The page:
Painted Desert Community Complex's Return To Its Modernist Roots
Visiting the windswept high desert of northern Arizona can be an exercise in time travel. Parts of Route 66, the emblematic highway that once stretched from Chicago to Los Angeles, survive here, still dotted with motels dating from the 1950s and ’60s. The highway is popular with proudly retro Harley riders, retired couples chugging along in RVs, and drivers in classic cars. Combine all that with a landscape captured in a thousand old Westerns, and you can feel like you’ve stumbled into a piece of Americana trapped in amber.
Driving through the region recently, I found myself contemplating the persistent nostalgia for the ’50s and early ’60s embodied by Route 66. It was an age of relative innocence. More significantly for many, I think, it was an age of newfound possibility, a time when the American experience seemed to grow larger and brighter every year.
The Painted Desert Community Complex at Petrified Forest National Park, built in the 1960s and listed on the National Register of Historic Places in 2005, represents that era just as much as the stretch of Route 66 that crosses the park’s northern section. The National Park Service constructed the complex as part of its Mission 66 program, an ambitious 10-year effort to bring modern facilities to national parks as visitorship exploded in the prosperous decades following World War II. (Mission 66 was named for its goal of completing these upgrades by 1966, not for any Route 66 connection.)
Designed by acclaimed Modernist Richard Neutra, along with Robert Alexander, the 22-acre Painted Desert site was a self-contained park community. It provided not only a place for visitors to stop, shop, eat, and learn about the petrified forest, but also meeting spaces, staff housing, a maintenance facility, and even a school for the children of park employees.
Neutra did all this with a design that captured the inherent optimism of Midcentury Modern architecture while also acknowledging the regional tradition of Puebloan Native American buildings. The former shows in the complex’s horizontal lines, flat roofs, and use of steel and glass. The bold white, red, silver, and turquoise colors Neutra chose for the visitor center, one of the site’s most prominent buildings, also stand as an emphatic declaration of Modernism.
The Puebloan influence may be subtler. Puebloan communities are compact, with shared walls and interior courtyards sheltered from the wind and sun. John Rollow, an architect who worked with Neutra, says the Austrian-born, Los Angeles-based Modernist embraced the wisdom of those ideas. “The buildings of the indigenous peoples in the area showed really appropriate designs consistently over hundreds of years,” says Rollow. “So he created a modern version for the Painted Desert complex.”
The community complex succeeded on both levels, but in the half-century since construction was completed in 1965, it has faced the inevitable ravages of time. Structural issues that caused cracks in the walls and foundational problems have plagued it from the beginning, outpacing the park’s modest maintenance budget.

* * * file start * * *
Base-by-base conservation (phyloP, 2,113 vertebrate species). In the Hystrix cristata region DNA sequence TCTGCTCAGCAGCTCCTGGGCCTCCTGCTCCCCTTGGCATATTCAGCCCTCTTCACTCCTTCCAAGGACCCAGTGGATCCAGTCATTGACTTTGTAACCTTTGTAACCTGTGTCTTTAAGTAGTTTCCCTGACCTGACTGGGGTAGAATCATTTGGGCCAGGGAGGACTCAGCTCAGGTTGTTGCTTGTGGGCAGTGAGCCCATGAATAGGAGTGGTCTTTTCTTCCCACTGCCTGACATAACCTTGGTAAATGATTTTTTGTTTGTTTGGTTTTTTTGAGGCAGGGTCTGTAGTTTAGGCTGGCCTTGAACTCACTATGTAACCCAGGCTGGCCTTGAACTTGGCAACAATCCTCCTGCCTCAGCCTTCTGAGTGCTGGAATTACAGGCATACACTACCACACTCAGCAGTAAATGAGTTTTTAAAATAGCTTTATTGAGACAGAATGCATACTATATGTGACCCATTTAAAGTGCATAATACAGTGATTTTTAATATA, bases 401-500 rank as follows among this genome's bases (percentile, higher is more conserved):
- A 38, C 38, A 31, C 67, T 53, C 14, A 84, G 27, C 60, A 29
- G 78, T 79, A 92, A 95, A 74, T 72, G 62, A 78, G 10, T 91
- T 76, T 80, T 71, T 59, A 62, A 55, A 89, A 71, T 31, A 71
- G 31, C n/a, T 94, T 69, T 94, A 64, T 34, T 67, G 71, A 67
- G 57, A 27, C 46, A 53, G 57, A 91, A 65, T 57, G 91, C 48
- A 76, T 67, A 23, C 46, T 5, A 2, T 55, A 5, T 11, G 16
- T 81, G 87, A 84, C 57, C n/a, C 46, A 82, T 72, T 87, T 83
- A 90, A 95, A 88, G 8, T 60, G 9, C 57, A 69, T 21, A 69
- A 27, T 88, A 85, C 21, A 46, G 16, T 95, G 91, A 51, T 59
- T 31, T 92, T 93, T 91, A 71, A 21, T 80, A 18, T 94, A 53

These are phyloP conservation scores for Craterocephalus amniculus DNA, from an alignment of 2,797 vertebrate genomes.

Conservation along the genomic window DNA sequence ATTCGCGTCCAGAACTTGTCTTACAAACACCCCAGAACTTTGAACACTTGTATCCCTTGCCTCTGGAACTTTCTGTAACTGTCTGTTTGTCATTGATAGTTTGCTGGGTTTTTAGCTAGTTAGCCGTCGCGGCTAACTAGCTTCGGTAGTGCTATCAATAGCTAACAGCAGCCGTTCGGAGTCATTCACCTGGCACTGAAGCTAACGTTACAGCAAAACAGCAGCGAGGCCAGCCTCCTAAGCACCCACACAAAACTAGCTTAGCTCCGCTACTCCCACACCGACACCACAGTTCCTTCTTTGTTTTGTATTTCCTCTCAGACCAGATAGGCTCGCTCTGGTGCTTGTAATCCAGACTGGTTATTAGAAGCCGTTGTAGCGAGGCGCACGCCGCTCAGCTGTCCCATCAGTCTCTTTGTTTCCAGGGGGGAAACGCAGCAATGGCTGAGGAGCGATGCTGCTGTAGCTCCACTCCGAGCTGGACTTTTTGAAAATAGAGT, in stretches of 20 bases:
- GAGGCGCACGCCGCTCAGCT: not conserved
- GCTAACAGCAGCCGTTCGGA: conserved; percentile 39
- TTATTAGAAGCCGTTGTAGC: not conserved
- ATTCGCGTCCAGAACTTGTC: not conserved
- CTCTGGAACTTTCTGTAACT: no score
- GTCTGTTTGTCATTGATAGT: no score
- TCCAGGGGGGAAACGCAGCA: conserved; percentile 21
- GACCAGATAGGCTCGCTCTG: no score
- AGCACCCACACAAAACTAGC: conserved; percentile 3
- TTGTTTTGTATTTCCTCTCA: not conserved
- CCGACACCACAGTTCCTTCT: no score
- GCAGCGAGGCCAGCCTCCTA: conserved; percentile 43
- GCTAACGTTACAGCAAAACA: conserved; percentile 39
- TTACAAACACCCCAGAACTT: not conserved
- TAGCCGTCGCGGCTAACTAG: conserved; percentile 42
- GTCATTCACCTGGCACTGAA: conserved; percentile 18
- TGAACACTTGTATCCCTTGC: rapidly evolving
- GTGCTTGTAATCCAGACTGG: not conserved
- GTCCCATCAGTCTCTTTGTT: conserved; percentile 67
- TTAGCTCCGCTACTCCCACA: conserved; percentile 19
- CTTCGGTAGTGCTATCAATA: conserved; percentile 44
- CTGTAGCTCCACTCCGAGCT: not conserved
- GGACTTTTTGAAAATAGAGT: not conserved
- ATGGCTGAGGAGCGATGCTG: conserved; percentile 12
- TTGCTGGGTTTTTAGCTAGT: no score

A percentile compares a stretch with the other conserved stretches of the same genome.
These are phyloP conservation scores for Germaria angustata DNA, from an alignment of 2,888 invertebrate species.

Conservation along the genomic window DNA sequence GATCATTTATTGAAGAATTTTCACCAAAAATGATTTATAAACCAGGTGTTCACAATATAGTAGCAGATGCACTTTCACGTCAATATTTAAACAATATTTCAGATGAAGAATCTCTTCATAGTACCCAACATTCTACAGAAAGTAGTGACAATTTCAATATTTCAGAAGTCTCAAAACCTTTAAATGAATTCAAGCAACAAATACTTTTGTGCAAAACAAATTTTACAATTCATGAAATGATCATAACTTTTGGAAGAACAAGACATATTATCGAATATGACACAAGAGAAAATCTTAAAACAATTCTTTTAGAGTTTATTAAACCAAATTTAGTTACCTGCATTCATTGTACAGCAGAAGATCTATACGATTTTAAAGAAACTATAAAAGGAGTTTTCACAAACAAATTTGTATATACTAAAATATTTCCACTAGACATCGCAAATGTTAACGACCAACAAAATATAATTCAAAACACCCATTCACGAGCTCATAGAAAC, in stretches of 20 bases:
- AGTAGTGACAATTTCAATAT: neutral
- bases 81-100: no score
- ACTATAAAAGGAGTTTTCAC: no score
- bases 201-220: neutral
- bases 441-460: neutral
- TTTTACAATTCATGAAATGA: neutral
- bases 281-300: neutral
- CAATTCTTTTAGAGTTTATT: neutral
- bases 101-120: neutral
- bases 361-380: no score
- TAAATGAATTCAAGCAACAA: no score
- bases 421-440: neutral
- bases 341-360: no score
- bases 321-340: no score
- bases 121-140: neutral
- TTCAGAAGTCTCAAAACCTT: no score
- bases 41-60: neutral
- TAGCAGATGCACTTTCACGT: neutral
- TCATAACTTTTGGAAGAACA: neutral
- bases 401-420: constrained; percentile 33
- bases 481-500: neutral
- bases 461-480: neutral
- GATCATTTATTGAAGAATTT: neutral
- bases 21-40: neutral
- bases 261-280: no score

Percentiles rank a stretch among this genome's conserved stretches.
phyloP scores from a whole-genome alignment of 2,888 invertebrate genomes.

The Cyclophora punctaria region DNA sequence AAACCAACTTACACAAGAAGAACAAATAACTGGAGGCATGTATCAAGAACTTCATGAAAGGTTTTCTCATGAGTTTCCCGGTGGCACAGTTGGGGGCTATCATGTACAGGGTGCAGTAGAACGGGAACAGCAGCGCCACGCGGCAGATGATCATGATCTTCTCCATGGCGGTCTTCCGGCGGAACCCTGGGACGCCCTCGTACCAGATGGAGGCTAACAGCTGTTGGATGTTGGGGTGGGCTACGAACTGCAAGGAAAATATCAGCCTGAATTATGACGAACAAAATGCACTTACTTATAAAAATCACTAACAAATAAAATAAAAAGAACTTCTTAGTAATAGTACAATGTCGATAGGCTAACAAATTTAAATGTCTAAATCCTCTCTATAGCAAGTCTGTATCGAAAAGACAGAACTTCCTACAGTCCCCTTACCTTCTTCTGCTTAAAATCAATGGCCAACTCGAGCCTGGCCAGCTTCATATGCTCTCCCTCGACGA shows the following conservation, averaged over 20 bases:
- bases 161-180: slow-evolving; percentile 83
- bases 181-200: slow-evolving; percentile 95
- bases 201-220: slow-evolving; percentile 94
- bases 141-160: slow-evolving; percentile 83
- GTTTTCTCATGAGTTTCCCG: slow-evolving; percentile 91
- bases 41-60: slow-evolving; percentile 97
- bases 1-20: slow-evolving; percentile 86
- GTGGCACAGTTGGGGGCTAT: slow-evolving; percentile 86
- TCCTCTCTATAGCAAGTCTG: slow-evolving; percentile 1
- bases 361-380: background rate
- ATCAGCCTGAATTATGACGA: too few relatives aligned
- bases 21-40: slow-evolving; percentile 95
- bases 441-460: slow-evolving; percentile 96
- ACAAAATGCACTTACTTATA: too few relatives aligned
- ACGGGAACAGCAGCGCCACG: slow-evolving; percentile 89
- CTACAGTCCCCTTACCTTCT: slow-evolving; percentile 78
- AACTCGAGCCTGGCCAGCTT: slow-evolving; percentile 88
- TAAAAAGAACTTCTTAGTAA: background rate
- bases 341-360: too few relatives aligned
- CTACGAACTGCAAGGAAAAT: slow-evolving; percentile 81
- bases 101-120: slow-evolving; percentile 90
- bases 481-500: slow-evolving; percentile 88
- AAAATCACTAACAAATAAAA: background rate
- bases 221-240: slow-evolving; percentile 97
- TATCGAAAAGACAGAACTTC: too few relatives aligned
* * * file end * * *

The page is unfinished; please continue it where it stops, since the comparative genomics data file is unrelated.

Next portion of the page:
Over the years, key elements of Neutra’s innovative design were lost or obscured through alterations. Roofs were added over the distinctive spiderleg beams on the main administration building. Some of the complex’s open exterior walkways were walled off. Perhaps most importantly, the glass storefront that distinguished the building holding the Oasis restaurant and gift shop was replaced with a plywood wall. Also, many of Neutra’s original colors were painted over with the Park Service’s traditional tan and brown shades.
In 1993, the down-at-the-heels facility was even slated for demolition. That decision was rescinded in 2004, but the Painted Desert complex—once hailed as a flagship Mission 66 facility—remained in need of major repairs. In 2014, the National Trust identified the site as one of the country’s endangered National Treasures.But today, a determined park superintendent, local supporters, and the National Trust have undertaken restoration at the Painted Desert Community Complex, giving visitors a new chance to experience Neutra’s original vision and to recapture the optimistic spirit of Mission 66.
Interstate 40 runs west to east across Arizona, just south of the Navajo Nation on the Colorado Plateau—high desert with a base elevation of about 5,000 feet. This is red rock country, a harsh, barren, yet stunningly beautiful landscape.
The Painted Desert, off I-40 and 25 miles east of the town of Holbrook, is a badlands distinguished by the vivid colors of its buttes and valleys: reds, pinks, even shades of lavender. I don’t think there was a tree in sight as I drove down I-40, but 225 million years ago a rain forest existed here, and the petrified remains of trees are scattered throughout the area. The Park Service must have thought the public would find this aspect more interesting than another pretty desert, because they named the park after it.
The desert would have to be satisfied with serving as the namesake for Neutra’s complex. Yet that seems appropriate somehow, given that the design was so clearly shaped by the environment dominating earth and sky here. Neutra made an early visit to scout the site in 1958, according to Brad Traver, the park superintendent. “[It] must have been blowing a gale,” Traver says, “because he really paid attention to the wind.”
As near as I could tell, the wind is always blowing a gale on the Colorado Plateau. I’m pretty sure half the local residents would fall over in surprise if it stopped. But it’s true that the design is carefully planned to shield visitors from both the wind and the merciless summer sun. The central public and administrative buildings are gathered around a courtyard that blocks the strongest breezes. They include covered walkways and limited windows and doors on sides exposed to the elements.